Chris Kendall as Shylock
Photo: Sarah Roshan
Despite this distraction, the centerpiece of the dramatic arc remains the trial, where the scenario in this play diverges from the original, and Shylock is given two new wrinkles: a speech in which he questions the morality of the state, given its slaughter of Native Americans and African-Americans, and the choice to take his pound of flesh. At key points throughout the play, Posner provides freeze-frame moments for each member of the ensemble to address the subtext of their situation via a soliloquy, but at this moment he chooses a blackout, which not only forces us to ponder the forces that brought to bear this confrontation, but adds immeasurable drama concerning the outcome.

Isaiah Kelley as Lancelot and Kristina Lorice Fountaine as Nessa
Isaiah Kelley as Lancelot and
Kristina Lorice Fountaine as Nessa
Photo: Sarah Roshan
In the traditional categorization of the Shake-spearean canon, The Merchant of Venice is classified as a comedy, because, no one dies and Bassanio and Portia marry, which also happens in this version; but, Posner takes it further, marrying Nessa (Kristina Lorice Foutaine), Portia's African-American servant, with Lancelot (Isaiah Kelley), Shylock's African-American servant, as well marrying Jessica and Finneus (Finn) Randall (Sean Michael Cummings). All of this works splendidly, because of Shylock's surprising choice.

Sean Michael Cummings as Finn and Amy Elizabeth Gray as Jessica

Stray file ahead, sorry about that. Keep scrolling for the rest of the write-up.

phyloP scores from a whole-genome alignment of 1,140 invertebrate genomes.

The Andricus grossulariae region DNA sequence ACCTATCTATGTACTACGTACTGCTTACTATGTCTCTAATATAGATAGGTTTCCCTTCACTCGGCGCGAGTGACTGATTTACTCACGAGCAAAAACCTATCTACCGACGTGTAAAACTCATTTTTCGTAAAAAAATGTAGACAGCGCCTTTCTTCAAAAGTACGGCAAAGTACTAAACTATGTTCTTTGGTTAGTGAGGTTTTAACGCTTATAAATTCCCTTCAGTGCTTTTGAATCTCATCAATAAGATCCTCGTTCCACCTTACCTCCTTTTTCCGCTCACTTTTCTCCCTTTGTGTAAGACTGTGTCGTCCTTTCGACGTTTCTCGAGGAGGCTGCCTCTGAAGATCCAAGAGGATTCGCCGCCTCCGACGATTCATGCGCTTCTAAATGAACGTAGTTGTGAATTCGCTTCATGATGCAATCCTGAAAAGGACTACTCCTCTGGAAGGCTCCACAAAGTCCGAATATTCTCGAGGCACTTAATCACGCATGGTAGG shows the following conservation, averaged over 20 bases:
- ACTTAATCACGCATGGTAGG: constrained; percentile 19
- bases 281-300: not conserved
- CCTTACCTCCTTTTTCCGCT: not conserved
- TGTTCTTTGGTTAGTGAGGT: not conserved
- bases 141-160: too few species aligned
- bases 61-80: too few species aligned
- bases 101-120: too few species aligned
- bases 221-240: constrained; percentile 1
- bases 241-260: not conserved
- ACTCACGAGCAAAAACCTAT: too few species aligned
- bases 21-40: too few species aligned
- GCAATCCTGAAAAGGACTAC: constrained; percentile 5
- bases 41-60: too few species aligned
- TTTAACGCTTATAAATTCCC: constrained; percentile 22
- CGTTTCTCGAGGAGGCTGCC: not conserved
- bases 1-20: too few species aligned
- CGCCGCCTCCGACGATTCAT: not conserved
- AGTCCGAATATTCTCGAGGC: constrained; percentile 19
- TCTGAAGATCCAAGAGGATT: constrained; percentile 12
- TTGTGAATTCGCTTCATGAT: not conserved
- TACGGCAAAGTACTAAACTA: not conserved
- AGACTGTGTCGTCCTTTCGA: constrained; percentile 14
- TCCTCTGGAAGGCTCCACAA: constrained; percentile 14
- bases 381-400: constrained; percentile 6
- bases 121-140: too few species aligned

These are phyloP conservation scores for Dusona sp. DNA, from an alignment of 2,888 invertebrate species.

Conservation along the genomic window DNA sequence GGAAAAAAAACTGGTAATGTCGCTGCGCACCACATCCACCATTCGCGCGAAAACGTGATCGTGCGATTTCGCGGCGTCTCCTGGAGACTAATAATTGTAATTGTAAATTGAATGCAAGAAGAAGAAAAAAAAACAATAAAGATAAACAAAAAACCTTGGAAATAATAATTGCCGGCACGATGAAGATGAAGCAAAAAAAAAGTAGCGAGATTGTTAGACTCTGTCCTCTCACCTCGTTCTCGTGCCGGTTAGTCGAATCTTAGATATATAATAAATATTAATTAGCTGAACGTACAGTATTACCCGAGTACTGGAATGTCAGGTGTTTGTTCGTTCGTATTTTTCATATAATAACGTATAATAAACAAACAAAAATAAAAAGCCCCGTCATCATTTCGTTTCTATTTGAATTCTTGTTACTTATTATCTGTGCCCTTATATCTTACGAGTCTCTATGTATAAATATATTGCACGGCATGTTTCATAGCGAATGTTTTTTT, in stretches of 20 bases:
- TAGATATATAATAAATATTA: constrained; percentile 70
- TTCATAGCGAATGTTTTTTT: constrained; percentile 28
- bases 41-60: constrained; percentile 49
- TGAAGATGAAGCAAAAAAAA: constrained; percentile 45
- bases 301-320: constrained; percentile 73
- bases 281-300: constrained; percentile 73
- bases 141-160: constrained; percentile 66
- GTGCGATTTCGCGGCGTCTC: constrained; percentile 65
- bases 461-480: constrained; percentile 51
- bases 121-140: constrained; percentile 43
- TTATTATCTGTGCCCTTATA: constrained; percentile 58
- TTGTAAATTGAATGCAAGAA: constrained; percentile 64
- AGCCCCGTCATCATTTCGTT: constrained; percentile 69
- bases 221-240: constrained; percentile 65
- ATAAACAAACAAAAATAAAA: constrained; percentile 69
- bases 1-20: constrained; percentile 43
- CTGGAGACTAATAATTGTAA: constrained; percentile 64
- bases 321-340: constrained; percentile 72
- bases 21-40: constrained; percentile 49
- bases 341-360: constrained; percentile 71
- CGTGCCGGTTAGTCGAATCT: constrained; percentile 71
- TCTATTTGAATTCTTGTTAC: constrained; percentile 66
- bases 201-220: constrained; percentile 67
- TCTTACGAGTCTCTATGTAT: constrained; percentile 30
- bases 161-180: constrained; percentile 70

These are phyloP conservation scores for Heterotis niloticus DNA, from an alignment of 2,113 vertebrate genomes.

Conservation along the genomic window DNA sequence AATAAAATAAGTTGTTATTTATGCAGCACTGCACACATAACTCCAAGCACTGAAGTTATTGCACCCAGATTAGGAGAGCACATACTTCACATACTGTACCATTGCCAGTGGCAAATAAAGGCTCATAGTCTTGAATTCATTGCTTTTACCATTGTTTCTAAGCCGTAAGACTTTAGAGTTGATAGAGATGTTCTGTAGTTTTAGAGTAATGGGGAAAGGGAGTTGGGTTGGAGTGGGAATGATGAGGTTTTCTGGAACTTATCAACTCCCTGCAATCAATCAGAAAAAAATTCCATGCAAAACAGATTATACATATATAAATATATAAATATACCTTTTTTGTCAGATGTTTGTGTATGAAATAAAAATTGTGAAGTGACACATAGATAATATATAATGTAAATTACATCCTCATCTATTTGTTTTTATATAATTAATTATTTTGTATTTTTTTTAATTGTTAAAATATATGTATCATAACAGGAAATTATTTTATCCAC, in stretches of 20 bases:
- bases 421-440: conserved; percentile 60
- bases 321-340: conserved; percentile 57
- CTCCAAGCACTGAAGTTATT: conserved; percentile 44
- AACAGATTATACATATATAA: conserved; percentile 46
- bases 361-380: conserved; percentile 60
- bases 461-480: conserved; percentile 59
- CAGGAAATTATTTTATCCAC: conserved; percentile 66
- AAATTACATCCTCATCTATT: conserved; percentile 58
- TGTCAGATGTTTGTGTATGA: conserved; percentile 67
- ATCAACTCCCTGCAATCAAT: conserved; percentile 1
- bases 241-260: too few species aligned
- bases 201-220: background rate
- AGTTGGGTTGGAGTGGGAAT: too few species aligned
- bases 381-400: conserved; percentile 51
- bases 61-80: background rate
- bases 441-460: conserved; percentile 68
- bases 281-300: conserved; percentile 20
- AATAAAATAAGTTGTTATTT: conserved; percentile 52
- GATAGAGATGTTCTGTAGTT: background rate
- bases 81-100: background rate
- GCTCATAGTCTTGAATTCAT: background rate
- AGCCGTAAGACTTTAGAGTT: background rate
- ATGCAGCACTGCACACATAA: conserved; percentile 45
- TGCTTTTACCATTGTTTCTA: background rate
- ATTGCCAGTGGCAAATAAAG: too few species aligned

Sean Michael Cummings as Finn and
Amy Elizabeth Gray as Jessica
Photo: Sarah Roshan
All the performances are wonderfully drawn: Kendall brings a mountain of gravity to Shylock, packing his pronouncements with a wallop that underscores Shake-speare's intentions; Davenport is equally profound, filling Antoine with a profusion of passion for his free state and diversified life; in Jones' nuanced portrayal, Bassanio's double life is never far from the surface, much as Gray deftly navigates Jessica's two sides—obedient daughter and cultural renegade; we see a besmitten, but silver-tongued devil in Cummings' Finn; Joice's nuanced portrayal of Portia—intelligent, caring, and naive—sets up an incredible scene with Jones that speaks volumes about Posner's skills as dramatist, and Joice's talent; Nessa is a major force in Portia's maturation, as well as a catalyst for much humor, in Fountaine's sublime portrait; and, Kelley serves as a steady, upbeat throughline via Lancelot's munificent good humor and sly analysis.

Posner's thoughtful update of Shake-speare's Merchant reveals truths in the original play much as did another adaptation, Brian Freeland's 1999 world premiere in Denver of The Merchant of Auschwitz, where the transposition of Antonio, Bassanio, and Portia as Nazis (without changing a word in script) made the interpretaton of Shylock's behavior—as mirroring the "Christians"—an altogether obvious intention of Shake-speare.

Miners Alley Playhouse's presentation of District Merchants, by Aaron Posner, runs through June 24th. For tickets:

Bob Bows

1 Edward de Vere, the 17th Earl of Oxford